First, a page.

Chanos vs. China
by Peter Switzer
With Wall Street selling-off overnight, which is no surprise given how far the stock market has risen since late August last year, legendary prophet of doom and short-seller Jim Chanos is beating his drum that China is about to implode.
This is nothing new. On 7 January, the New York Times reported he said China would crash. By September, he was calling China the next Enron and then on 17 November, CNN reported that he said the world’s second biggest economy was about to implode with a spectacular real estate bust.
He was at it again in February this year saying: "Fixed income investment is now a record 70 per cent of the Chinese economy."
Looking at this bucket of around $3.5 trillion, Chanos argues about $100 billion goes into high-speed rail and other infrastructure investments. Instead, most of that $3.5 trillion is in real estate.
Now looking at the West, he points out that with their property bubbles this sort of fixed asset investment didn’t even make 20 per cent.
Now to be objective, Chanos of Kynikos Associates, who runs a fund that is primarily in the shorting game, got Enron right and then took a set against Macquarie Bank in 2007 and 2008. He’s a dangerous operator and has been accused of incorrect analysis by those who he has pursued on the market. However, the media gives him a lot of oxygen. I’m doing that right now!
However, Chanos versus China is a big issue, given that Australia and the world economy would suffer greatly if China went to hell in a hand basket. It would mean stock market down, economy down, dollar down, interest rates down, unemployment up, bankruptcies up and even the possibility of a Great Depression.
This is a big issue and I think he’s wrong and I can’t believe that every central bank, every ratings agency, investment bank and office of Treasury around the world would not have stress-tested the sustainability of China’s economic growth model.
If companies such as Rio Tinto and BHP Billiton haven’t looked at the risk management issue with their dependence on China, then they shouldn’t have so much money locked up in a pipeline to invest in the Australian resources sector.
This is the pipeline that threatens inflation here, higher interest rates and a tough Budget next week.
Sure China will eventually hit a roadblock and slow down substantially but imploding is a massive call.
I believe markets get ahead of themselves and bid up commodities and their prices ahead of where they should be and these bubbles can be pricked but it doesn’t have to mean a collapse — just a significant price pullback. This hurts the speculators and helps the real world businesses, which actually buy commodities to make real things.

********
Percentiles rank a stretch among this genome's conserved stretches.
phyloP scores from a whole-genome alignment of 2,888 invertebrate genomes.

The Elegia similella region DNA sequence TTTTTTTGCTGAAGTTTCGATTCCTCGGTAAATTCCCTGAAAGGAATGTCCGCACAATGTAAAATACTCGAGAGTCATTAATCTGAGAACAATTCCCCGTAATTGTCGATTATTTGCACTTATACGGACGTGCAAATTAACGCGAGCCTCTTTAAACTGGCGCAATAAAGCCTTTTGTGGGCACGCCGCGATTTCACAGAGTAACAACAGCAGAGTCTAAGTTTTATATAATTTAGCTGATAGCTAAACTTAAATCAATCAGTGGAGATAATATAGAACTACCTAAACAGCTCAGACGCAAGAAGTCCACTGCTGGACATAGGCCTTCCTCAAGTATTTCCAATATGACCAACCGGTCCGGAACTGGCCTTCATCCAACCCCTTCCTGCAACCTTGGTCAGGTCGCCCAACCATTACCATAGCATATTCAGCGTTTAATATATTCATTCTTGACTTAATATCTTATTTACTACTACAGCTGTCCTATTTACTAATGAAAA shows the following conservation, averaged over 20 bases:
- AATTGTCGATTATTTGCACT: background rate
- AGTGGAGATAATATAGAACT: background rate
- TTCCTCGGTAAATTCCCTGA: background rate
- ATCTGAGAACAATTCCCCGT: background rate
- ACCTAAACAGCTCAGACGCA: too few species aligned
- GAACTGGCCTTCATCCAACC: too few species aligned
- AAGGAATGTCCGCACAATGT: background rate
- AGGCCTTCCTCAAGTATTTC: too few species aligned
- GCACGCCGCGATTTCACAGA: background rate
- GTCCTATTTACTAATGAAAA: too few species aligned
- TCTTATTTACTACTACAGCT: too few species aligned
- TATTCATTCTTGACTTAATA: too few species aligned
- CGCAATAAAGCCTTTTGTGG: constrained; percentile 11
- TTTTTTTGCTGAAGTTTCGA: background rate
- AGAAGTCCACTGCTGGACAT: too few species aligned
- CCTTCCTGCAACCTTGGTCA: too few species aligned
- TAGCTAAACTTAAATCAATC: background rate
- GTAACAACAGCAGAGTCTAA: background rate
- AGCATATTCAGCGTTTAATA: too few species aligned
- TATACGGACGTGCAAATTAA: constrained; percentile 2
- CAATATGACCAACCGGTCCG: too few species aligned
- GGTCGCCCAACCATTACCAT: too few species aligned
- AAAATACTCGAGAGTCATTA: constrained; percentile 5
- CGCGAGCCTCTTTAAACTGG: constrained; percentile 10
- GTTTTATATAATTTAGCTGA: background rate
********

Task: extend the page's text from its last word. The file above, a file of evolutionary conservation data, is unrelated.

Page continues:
The Chanos view
Of course, if Chanos is right, the Australian economy would be right in the way of the rubble that would be sent flying if China collapsed and so what did he tell CNBC overnight?
Firstly, he told a porky when he said he has been talking about this for a year but, as I have pointed out already, Google shows he was spruiking this on 7 January 2010. And in fact, in the December before, he was talking about it on CNBC.
He argues that Chinese growth is driven by real estate investment, which is unsustainable. He says the consumer and net exports are becoming less important.
He points out that the Asian Tiger economies in the 1990s had a real estate construction investment to GDP ratio of around 35 per cent but China is closer to 70 per cent.
Right now China’s economic growth is around 9.7 per cent and industrial production was up 14.8 per cent on the most recent reading.
He also challenges what he calls a myth about the shift of the population from the country to the cities. It’s said to be 15 million but the latest data, he says, showed only eight-and-a-half million people moved.
Chanos says China is on a treadmill to hell and his big claims need to be tested. While he’s not shorting Australia, he has set himself against BHP Billiton and Rio Tinto because of their links to China.
Watch this space
I think he’s wrong (though China can’t grow forever) but I believe he’s a short-seller talking his own book. That said, I am determined to test his thesis.
Watch this space, as this is clearly a critically important matter.
Important information:This content has been prepared without taking account of the objectives, financial situation or needs of any particular individual. It does not constitute formal advice. For this reason, any individual should, before acting, consider the appropriateness of the information, having regard to the individual’s objectives, financial situation and needs and, if necessary, seek appropriate professional advice.
Published on: Wednesday, May 04, 2011
The Switzer Super Report is a newsletter and website for self managed super funds. With exclusive commentary from Peter Switzer and Paul Rickard the Switzer Super Report will help you maximise your after tax investment returns and grow your DIY Super. Click here for a free trial or subscribe today.